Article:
I had a city editor who repeated — repeatedly — the old journalstic rule: “Even if your mother tells you something is true, CHECK IT OUT!”
Who knew he was a Buddhist? A Buddhist who yelled a lot, maybe, but still….
I’ll bet you did, or many of you did. I did. I shared this video on FB and here. I didn’t know I was part of a savvy media machine.
It made the rounds on many of my friends’ Facebook pages. Al has been around for more than 30 years, and the story linked here (clicky-clicky) is for those who, like me, are media observers as well as consumers.
Loud outrage Twitter
Machine means ordinary
Pathways are broken.
Been working on this Think Piece-y essay for awhile. I got a late start watching Season 2 of House of Cards, but after watching it and mulling it over, I think the similarities with West Wing are more striking than many people realize.
Also, thanks to the Twitter-er who pointed out that this needs a SPOILER ALERT for HoC.
House of Cards has already earned its place in history. Even if the series itself were an artistic disaster, the fact that it’s Netflix’s first original series, available for streaming and binging on the viewer’s own terms, signals an important shift in the way we watch and analyze TV. But what’s not new about the show is the way it creates a hermetically sealed D.C. Fantasyland for viewers to lose themselves in. Everything about the show furthers the impression that you’ve stepped into a different universe. The show is heavily…
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Think like a dog. They’re unhappy because you’re unhappy, but don’t necessarily know why. They’ll wait you out until you want to play again.
“We observed a steady regime around the baseline before the day the relationship status changes,” the Facebook Data Science team wrote on their blog (a Facebook page) on Saturday, “followed by a discontinuity on that day with a more than 225 percent increase of the average volume of interactions.”
“This points towards people receiving support from their friends in times where they need it,” they conclude, “whether it comes in the form of private messages, timeline posts or comments.”
This brightened my afternoon. On my campus, this sort of nonsense is all too common, so I guess I’m just jaded.
“Yes, the statue of a hyper-realistic sleepwalking man on the Wellesley College campus is truly creepy. His outstretched arms and lolling mouth make him look like a pasty, middle-aged zombie. His flaccid penis sagging in his graying briefs will haunt your dreams forever, like the ghost of your future sex life….”
I suppose I’m missing something profound, but I found myself agreeing with this paragraph in the story:
But the problem with Awareness Culture is the expectation that once offended – or, in most cases, once a hypothetical offensiveness has been identified– the world must immediately act to make the “bad thing” disappear. There’s something spoiled about our knee-jerk reaction to abolish anything that could be considered even remotely insensitive. The message is, “it’s possible that someone somewhere might feel momentarily bad because of this, so get rid of it right this second! And by the way, you’re an asshole if you don’t agree.”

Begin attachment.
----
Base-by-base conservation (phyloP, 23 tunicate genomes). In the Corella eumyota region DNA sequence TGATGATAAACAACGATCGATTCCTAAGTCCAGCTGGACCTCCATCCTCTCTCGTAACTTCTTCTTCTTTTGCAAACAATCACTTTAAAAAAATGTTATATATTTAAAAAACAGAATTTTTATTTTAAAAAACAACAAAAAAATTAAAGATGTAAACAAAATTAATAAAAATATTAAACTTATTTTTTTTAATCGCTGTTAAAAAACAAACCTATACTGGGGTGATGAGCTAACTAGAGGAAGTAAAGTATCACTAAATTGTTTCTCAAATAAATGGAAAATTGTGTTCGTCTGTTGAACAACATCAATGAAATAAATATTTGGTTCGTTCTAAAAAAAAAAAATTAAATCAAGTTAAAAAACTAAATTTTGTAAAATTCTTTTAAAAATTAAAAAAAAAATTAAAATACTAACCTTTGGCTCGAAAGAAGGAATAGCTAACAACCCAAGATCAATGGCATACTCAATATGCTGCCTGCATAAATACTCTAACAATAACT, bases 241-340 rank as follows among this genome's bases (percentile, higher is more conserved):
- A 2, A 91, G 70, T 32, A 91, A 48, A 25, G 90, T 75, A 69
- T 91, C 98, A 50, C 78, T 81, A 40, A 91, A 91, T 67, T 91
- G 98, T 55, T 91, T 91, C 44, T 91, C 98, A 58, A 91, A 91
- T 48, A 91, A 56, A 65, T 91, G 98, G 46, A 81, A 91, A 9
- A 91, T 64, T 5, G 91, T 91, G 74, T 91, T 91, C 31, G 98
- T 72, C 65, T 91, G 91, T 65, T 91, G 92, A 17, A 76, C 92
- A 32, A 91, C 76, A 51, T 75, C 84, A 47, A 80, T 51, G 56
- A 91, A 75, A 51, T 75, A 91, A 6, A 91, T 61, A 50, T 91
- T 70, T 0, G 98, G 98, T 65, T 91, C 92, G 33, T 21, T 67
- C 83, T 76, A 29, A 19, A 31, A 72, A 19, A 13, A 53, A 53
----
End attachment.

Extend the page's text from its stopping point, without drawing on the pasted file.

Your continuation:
This suggests some science-fictiony story possibilities. Anyone want to take a shot?
Artist Lucy Glendinning’s “Feather Child” series explores “the allure and dangers of artificially propelling human evolution”:
Inspired by the Greek myth of Icarus, she imagines future humans treating our DNA as a medium of expression and wish-fulfillment; in the poem accompanying the sculpture, she envisions feathers like “A decoration applied with / a gene, not a needle.”
The Art Circus Review adds:
Covered from head to toe, the feathers may act as a camouflage, keeping the children hidden or they may enable them with a unique ability to survive whatever landscape they now populate They may also just be tired freaks, taking refuge in art galleries. Glendinning’s tactile sculptures are beautifully crafted, showing a very sensitive and vulnerable side to her bizarre subjects, leaving the viewer uncertain whether to take the mutant child into their care or throw them into the fire.
More photographs of Glendinning’s sculptures here.
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No frickin’ idea. But it’s fun to guess.
You have until noon on Tuesday to guess it. City and/or state first, then country. Please put the location in the subject heading, along with any description within the email. If no one guesses the exact location, proximity counts. Be sure to email entries to firstname.lastname@example.org. Winner gets a free The View From Your Window book or two free gift subscriptions to the Dish. Have at it.
Love this, and it drove me to look up that Whitman poem.
…O ME! O life!… of the questions of these recurring;
Of the endless trains of the faithless—of cities fill’d with the foolish;
Of myself forever reproaching myself, (for who more foolish than I, and who more faithless?)
Of eyes that vainly crave the light—of the objects mean—of the struggle ever renew’d;
Of the poor results of all—of the plodding and sordid crowds I see around me; 5
Of the empty and useless years of the rest—with the rest me intertwined;
The question, O me! so sad, recurring—What good amid these, O me, O life?
That you are here—that life exists, and identity; That the powerful play goes on, and you will contribute a verse.
I heard Steve Jobs give keynote addresses a couple of times, and he said that Apple’s DNA was to live at the intersection of art and technology. They still are. I don’t know another company that would dare do an ad like this one.
In happiness my words I lack, in grief they overflow.
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